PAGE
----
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Benefits of Collaboration

When educators work together, we create a better learning experience.
Educators enjoying and discussing in the teacher's lounge.
Published: October 18, 2018

When thinking of a traditional classroom, you probably envision one teacher working alone with a group of students. While educators often work alone in the classroom, they do not — and should not — operate independently. Throughout my career, I’ve always found that the best way to improve an educational experience is to work together.

Here are some of the advantages of a collaborative educational environment — not only for your students, but for yourself:

Collaboration Helps Brainstorm Creative Ideas

It may seem like a no brainer, but a true brainstorm is not possible without collaboration. Collaboration provides a safety net; it helps you catapult your thinking and develop ideas that may seem crazy at first.

Working with a small group of trusted teachers gave me the opportunity to turn what I thought was a silly idea at the time into a unique and creative lesson plan. When it was time for my class to study Elizabethan England, I had the idea to have my students rewrite Shakespeare into different time periods that we had already studied. I was hesitant to bring this idea to a large group — it seemed so out there! But after developing the idea with my peers, I had a new and creative lesson plan that my students would love. Peer-to-peer collaboration can turn a small idea into the seeds for something fabulous.  

Professional Collaboration Teaches You About Yourself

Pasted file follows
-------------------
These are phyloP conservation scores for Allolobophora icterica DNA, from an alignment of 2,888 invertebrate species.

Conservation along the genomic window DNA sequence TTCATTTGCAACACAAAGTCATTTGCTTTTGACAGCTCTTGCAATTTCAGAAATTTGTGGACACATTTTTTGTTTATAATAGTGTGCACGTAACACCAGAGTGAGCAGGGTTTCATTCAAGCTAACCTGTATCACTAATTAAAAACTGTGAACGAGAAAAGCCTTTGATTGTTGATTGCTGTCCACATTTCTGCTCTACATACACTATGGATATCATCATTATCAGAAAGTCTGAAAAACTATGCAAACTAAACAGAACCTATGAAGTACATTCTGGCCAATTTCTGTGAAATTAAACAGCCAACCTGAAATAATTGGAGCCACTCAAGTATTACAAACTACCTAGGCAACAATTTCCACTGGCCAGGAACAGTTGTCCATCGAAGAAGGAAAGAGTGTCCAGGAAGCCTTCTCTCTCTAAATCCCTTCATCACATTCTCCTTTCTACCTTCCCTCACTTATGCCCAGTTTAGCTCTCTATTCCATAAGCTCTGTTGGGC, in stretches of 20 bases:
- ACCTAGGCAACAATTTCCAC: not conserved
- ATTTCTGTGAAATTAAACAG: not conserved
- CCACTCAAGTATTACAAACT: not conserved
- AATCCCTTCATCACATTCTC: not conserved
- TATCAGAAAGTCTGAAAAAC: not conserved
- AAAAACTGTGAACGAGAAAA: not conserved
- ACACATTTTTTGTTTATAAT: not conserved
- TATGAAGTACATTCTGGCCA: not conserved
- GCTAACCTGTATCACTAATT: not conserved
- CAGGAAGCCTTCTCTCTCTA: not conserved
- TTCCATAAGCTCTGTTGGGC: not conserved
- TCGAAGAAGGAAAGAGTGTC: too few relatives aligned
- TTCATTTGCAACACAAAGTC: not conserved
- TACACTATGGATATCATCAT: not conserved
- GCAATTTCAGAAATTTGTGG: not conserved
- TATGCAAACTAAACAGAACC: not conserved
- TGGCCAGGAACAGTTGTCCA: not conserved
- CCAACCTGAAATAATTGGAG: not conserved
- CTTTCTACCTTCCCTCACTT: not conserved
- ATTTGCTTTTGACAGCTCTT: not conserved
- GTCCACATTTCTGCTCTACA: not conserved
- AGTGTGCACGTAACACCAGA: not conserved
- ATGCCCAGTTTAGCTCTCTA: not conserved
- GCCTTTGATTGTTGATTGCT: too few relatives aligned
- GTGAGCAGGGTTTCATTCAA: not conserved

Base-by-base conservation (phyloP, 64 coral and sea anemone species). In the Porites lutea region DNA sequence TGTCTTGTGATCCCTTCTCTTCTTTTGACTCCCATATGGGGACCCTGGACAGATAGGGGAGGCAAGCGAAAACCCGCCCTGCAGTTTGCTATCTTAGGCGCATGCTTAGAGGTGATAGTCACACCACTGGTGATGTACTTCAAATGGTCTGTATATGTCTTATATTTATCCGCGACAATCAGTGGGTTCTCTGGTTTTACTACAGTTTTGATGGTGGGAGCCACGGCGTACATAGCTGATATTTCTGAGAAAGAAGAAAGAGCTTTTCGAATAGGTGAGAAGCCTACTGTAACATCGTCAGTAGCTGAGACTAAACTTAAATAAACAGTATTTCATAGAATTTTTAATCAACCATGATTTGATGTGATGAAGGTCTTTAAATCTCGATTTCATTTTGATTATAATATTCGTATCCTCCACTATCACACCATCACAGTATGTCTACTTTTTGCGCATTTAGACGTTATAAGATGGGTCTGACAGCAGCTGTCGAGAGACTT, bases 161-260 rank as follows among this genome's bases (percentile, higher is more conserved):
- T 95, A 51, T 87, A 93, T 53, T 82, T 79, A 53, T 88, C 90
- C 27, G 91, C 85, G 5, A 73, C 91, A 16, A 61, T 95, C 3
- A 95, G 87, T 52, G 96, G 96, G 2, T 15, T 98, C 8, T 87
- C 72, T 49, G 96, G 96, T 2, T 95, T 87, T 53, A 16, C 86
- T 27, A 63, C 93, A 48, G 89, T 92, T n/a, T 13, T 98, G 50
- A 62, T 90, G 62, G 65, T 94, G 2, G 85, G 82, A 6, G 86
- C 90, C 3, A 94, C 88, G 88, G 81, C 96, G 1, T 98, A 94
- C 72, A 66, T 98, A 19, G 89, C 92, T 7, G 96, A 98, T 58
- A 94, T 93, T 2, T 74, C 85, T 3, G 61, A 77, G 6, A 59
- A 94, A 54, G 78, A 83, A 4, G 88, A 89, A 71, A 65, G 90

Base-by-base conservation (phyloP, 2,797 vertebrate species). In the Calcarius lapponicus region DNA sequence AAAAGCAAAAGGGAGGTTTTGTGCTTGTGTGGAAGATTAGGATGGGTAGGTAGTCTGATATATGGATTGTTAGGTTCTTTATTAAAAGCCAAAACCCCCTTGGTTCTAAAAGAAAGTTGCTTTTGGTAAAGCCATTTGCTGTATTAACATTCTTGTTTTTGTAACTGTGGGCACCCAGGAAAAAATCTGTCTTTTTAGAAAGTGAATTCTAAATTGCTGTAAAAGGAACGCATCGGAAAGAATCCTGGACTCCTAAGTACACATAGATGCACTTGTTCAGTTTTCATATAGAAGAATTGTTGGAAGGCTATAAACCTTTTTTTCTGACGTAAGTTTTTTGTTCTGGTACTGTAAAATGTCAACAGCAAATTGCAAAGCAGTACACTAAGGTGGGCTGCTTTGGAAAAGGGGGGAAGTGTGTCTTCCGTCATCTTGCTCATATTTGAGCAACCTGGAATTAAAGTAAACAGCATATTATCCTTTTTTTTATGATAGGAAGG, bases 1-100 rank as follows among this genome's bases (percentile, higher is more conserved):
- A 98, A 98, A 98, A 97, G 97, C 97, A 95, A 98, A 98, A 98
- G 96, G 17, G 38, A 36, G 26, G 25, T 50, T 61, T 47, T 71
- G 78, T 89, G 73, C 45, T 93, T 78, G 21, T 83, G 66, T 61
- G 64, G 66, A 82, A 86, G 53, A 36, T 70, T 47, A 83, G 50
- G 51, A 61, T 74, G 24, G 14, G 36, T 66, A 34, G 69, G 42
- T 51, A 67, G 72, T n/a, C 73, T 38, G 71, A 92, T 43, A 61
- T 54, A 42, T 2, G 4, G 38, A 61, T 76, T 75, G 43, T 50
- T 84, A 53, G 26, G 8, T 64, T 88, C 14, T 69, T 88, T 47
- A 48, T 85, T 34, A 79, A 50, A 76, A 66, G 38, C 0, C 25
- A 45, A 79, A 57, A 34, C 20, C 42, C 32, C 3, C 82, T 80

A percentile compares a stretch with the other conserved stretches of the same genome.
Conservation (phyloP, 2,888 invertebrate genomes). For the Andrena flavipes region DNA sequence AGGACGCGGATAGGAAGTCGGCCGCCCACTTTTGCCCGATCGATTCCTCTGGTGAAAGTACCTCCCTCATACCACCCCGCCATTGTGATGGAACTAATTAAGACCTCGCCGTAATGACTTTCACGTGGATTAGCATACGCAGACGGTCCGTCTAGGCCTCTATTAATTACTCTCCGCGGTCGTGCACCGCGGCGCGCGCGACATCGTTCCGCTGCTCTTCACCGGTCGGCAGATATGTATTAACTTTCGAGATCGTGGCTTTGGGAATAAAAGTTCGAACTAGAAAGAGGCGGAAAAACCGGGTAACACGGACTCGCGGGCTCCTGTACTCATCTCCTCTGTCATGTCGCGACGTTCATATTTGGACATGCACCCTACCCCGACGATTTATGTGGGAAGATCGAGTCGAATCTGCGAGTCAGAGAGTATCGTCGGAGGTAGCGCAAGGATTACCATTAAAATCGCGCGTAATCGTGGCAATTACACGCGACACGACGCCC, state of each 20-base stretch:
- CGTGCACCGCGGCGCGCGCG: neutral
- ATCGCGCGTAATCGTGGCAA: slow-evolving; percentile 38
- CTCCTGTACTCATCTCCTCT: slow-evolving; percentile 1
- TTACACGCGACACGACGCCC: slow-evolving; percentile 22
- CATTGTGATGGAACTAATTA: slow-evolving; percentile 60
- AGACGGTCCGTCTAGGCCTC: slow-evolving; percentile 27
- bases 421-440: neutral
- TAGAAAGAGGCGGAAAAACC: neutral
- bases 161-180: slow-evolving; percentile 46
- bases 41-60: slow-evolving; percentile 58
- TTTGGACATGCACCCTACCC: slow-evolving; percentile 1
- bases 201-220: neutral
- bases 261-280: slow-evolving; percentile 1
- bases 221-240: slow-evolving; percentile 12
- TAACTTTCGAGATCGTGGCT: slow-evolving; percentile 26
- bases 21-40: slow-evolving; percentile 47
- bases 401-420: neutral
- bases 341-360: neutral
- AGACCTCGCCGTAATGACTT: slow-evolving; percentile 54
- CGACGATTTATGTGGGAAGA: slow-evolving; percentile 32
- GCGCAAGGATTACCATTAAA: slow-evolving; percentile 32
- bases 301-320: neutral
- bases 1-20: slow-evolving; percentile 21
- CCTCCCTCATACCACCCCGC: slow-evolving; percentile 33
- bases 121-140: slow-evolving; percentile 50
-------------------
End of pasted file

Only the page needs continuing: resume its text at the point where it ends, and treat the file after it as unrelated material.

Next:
The process of becoming a National Board certified teacher was the most important of my career. The experience —particularly working with other professionals — made me turn inside-out and think about things from a new perspective. Learning and working with others made me dig deeper and explore who I was as a learner and a teacher. Equally important, it made me explore who my kids could be as learners.

In our educational culture today, it's extremely important to join professional learning communities and pursue professional learning opportunities to ensure ongoing growth for our students and for ourselves.

Learning Collaboratively Helps Students

The collaboration shouldn’t end among the teachers — it should be used during the school day among students, as well! Plan activities that give students the opportunity to work and collaborate together to learn and grow from each other.

Collaborative learning has been shown to not only develop higher-level thinking skills in students, but boost their confidence and self-esteem as well. Group projects can maximize educational experience by demonstrating the material, while improving social and interpersonal skills. Students learn how to work with various types of learners and develop their leadership skills.

When we work together, we create a better learning experience. Teacher collaboration positively impacts student achievement, and allows us as educators to explore new territory.

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Educators collaborating around a table

Collaborating for Student Success

Successful collaboration requires commitment. The Collaborating for Student Success guidebook includes a comprehensive framework for successful collaboration, grounded in research and on-the-ground practice, as well as a number of tools to support you in your own collaboration efforts.

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National Education Association

Great public schools for every student

The National Education Association (NEA), the nation's largest professional employee organization, is committed to advancing the cause of public education. NEA's 3 million members work at every level of education—from pre-school to university graduate programs. NEA has affiliate organizations in every state and in more than 14,000 communities across the United States.